Brown also said there were a lot less distractions for the players. “With the guys, there's not this thing or the other,” Brown said.

But it was obviously nice to have some fans in Arlington, Texas at Global Life Field where the World Series was played and it was obviously nice most of the fans there were Dodger fans. “It was just so awesome to celebrate there with them,” Brown said.

Brown said the moment it sunk in that he was a World Champion came when he held the Commissioner's Trophy for the World Series title. “You can't hold a trophy with 30 flags on it and not have it sink in,” Brown said. “It's a moment you work to your whole life.”

But Brown did admit it's difficult to put into words what it's like to win a World Series. “To do it, it's just really something that's just tough to describe,” he said. The one word that pops in my mind is satisfaction.”

Analytics which has become an integral part of baseball reared its ugly head in game six when Rays manager Kevin Cash pulled his ace, Blake Snell, in the sixth inning with a 1-0 lead even though Snell had been for the most part dominant up to that point.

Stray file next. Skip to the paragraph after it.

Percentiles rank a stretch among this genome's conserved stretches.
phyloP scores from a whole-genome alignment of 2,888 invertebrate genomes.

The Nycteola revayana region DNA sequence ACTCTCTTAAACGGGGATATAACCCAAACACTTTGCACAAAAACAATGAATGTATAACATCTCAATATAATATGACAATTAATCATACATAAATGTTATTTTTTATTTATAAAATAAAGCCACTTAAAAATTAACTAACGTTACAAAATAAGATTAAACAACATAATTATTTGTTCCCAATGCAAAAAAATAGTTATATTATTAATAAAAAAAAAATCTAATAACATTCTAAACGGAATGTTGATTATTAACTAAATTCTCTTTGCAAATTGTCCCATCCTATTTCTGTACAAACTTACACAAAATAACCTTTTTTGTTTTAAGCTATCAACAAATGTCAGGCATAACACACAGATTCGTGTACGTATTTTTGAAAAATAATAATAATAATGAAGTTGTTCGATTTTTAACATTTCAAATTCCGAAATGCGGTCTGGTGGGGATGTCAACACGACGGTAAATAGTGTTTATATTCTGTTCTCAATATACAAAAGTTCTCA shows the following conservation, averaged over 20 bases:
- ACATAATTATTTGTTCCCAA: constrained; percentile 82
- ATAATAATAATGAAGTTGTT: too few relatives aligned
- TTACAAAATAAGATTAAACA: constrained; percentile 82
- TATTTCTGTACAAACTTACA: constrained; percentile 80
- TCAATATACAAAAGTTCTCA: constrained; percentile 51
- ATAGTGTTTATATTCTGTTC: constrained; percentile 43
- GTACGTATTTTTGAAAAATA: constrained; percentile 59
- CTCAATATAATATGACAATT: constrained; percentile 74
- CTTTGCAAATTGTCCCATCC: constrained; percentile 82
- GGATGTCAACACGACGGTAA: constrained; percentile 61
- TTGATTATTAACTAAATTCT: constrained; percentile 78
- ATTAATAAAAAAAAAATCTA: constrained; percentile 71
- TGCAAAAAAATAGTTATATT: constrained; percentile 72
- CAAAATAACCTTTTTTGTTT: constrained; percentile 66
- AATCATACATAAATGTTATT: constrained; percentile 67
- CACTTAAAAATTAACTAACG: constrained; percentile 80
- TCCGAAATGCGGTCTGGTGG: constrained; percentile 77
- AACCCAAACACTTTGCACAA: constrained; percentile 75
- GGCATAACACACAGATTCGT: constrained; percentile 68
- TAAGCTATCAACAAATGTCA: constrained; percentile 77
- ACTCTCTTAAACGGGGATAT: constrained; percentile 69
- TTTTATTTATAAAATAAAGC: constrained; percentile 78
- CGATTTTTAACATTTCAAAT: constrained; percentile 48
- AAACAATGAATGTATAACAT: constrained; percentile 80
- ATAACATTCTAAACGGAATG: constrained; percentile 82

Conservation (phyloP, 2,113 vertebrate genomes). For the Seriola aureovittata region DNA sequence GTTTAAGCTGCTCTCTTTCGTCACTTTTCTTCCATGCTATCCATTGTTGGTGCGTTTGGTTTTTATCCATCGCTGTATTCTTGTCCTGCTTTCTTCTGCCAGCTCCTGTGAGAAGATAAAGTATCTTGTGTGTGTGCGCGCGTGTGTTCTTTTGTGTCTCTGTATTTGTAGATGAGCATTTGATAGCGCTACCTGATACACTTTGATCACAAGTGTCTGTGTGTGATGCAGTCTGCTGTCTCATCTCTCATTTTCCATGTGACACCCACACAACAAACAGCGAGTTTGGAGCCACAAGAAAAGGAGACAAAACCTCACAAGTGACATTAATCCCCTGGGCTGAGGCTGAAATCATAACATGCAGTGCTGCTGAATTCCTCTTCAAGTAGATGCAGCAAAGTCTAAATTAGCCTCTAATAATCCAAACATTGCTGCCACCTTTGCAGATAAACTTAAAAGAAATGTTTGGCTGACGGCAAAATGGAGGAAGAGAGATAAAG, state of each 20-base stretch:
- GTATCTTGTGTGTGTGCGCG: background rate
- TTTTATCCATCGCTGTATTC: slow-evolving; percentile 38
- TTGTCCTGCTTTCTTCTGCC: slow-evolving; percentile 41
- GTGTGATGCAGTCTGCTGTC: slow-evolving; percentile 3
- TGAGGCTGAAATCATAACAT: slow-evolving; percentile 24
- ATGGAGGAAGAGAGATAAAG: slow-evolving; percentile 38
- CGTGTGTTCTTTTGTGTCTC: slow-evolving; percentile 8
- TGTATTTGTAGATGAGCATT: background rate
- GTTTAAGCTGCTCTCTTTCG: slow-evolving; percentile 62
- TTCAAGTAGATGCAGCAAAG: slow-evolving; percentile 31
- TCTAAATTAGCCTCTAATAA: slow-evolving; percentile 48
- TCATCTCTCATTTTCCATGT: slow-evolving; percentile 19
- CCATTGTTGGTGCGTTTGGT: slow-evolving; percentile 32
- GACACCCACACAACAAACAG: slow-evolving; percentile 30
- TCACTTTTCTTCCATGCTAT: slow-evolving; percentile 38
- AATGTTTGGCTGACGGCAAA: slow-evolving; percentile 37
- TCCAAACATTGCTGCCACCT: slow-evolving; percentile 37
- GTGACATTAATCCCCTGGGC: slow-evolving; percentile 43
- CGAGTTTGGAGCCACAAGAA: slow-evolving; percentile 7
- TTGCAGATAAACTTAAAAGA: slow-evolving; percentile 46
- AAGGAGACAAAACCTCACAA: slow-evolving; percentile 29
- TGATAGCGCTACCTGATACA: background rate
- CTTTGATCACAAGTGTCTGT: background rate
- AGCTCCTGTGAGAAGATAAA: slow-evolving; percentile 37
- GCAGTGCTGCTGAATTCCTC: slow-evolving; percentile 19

Cash brought in Nick Anderson in relief of Snell and the Dodgers came back for a 3-1 victory to win the title.

Brown was tactful when talking about Cash's decision. “He was his ace working with all four of his pitches,” he said.

“He wasn't throwing the same pitch twice. We were really struggling against him. We were trying to make adjustments throughout the game.”

But Brown added when it comes to Snell's OPS — which basically measures a team's slugging ability against him — after 65 pitches, “there's a big jump.”

“I don't particularly want to get involved in that was good, that was bad,” said Brown about Cash's decision.

In the end, Brown said when the decision was made all he was concerneda bout was “what do we need to do against Anderson.”

About working with Dodgers manager Dave Roberts and how he managed the team, Brown said, “Dave was just exceptional.”

Brown is the Dodgers' co-hitting coach with Robert Van Scoyoc. Brown, who now lives in Arizona, has known Van Scoyoc ever since he was a student at Hart High School in Southern California. “I actually gave him lessons,” Brown said.

About Van Scoyoc, who Brown refers to as RVS, he said, “we needed to bring all his talent working with the Dodgers.”

Brown said it's a joy to be working with “one of your best friends” every day. “I know we are on the same page with everything,” he said.

When asked if he would like to be a manager someday himself, Brown said he didn't know, but wouldn't rule it out. The next logical step for Brown is to become a bench coach, which he said he also didn't rule out. But he added “I'm as happy as anybody with this job at this moment.”

With that in mind, Brown is already looking to the 2021 season. As good as the Dodgers were in 2020, Brown said there's “some things we can improve on, things we can do better.”